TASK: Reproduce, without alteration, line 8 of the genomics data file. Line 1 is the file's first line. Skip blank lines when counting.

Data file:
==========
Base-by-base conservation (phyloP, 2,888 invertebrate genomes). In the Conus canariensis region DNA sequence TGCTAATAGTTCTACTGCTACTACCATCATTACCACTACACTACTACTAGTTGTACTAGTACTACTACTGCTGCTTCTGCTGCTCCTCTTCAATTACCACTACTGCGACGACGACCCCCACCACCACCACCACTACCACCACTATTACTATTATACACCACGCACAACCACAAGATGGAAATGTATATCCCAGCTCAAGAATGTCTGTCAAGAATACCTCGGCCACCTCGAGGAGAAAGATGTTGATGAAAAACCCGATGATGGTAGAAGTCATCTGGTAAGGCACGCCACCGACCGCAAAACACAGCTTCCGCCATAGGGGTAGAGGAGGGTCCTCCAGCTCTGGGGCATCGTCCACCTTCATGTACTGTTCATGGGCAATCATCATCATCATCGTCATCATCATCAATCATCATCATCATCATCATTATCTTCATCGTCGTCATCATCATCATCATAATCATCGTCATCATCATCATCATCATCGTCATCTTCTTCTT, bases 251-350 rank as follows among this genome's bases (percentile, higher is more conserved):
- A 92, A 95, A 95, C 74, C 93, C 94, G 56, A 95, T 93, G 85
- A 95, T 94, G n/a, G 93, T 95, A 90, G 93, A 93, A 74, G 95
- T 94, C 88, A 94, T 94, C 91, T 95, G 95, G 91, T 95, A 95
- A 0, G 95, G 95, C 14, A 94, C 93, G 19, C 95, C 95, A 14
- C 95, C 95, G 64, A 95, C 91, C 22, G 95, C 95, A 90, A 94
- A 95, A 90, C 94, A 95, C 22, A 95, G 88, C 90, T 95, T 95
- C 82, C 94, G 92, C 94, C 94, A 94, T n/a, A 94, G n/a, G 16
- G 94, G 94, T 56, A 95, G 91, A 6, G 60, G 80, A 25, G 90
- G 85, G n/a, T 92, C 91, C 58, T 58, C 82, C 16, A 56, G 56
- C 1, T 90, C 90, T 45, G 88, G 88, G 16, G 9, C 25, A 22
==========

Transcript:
- C 82, C 94, G 92, C 94, C 94, A 94, T n/a, A 94, G n/a, G 16